My first real job was as an account executive for a national trade association management called Bell PubliCom. It was a wonderful place to work, with the exterior offices having floor-to-ceiling glass walls overlooking the entire Arcade. One day, several of us were looking down and saw the country group Alabama eating lunch and made some signs that we held up in the window that said ‘COME UP AND VISIT US!’ — and sure enough they did, touring our offices, shaking hands, signing autographs, telling stories of life on the road and posing for pictures. Even if you weren’t a country music fan, it was a great experience for all of us. I became a big Alabama fan, and I still am to this day!
Unlike my near-derelict hometown of Schenectady, New York, downtown Dayton at the time had much to explore: skyscrapers; the Oregon District; the Spaghetti Warehouse with vintage furnishings, including a trolley; a bikeable riverfront; two downtown department stores; and most important of all, the Arcade. Then newly restored, Arcade Square was a fabulous turn-of-the-century structure with a wrought-iron and glass dome, skylights, marble interiors, a few restaurants, a food court, and a neighboring McCrory’s dime store that, for both better or worse, had clung to decades-old decor. There at the Arcade, I admired Titanic-era architecture; I people-watched; I pretended to study; and I killed time until my evening shift on the Dayton Journal-Herald copy desk.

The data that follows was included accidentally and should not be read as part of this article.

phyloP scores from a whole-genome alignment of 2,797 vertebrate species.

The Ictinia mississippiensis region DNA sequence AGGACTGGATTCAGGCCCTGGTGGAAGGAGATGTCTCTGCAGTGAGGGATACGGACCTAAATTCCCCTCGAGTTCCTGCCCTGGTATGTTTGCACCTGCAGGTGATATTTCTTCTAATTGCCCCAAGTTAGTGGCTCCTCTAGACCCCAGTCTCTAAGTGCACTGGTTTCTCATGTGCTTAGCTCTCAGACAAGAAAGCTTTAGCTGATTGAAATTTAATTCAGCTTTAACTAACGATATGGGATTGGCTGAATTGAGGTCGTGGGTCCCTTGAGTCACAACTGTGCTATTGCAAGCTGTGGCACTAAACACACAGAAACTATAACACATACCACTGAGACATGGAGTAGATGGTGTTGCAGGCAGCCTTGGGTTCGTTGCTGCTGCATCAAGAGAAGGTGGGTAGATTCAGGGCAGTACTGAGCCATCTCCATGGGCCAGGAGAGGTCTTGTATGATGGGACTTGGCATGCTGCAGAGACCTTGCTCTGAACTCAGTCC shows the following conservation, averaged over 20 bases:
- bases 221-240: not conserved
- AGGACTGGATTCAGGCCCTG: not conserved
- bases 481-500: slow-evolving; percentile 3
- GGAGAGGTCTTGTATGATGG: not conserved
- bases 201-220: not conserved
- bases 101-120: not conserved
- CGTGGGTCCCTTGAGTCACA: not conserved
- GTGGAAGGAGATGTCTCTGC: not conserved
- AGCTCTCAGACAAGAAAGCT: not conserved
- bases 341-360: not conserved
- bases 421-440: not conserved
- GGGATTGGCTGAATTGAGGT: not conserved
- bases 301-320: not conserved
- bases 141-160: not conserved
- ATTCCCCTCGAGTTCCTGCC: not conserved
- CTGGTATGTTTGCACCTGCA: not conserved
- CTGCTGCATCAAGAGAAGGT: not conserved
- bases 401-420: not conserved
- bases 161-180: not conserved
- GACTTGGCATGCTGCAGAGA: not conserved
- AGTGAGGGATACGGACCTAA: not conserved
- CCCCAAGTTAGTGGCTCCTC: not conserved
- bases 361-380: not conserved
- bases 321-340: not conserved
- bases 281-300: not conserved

I was a child in the ’50s and a teen in the ’60s when downtown Dayton was a bustling place and suburban shopping malls were merely a twinkle in a developer’s eye. The stores were open on Monday nights, so Mom and I would catch the bus for an evening of shopping. I always thought the Arcade was one of the most interesting and beautiful buildings in downtown and, with all of the food vendors, it kind of made me feel like I was in a foreign country. While waiting for the bus to go home, we could see the big clock perched atop the Gem City Savings building. With the help of that big clock, Mom taught me to tell time.
My first recollection of the Arcade was in 1951, when I was 5 years old, and my grandmother took me there to buy fruits and vegetables. She picked some grapes from the displays and stuffed them in my mouth to ‘taste test.’ In more recent years I was involved with a committee to save the Arcade when it looked like it was going to be torn down. I have been mailing the good news articles to the lady who chaired that effort. She was more than a little excited to learn that UD was going to play a big role in the rebirth of the Arcade.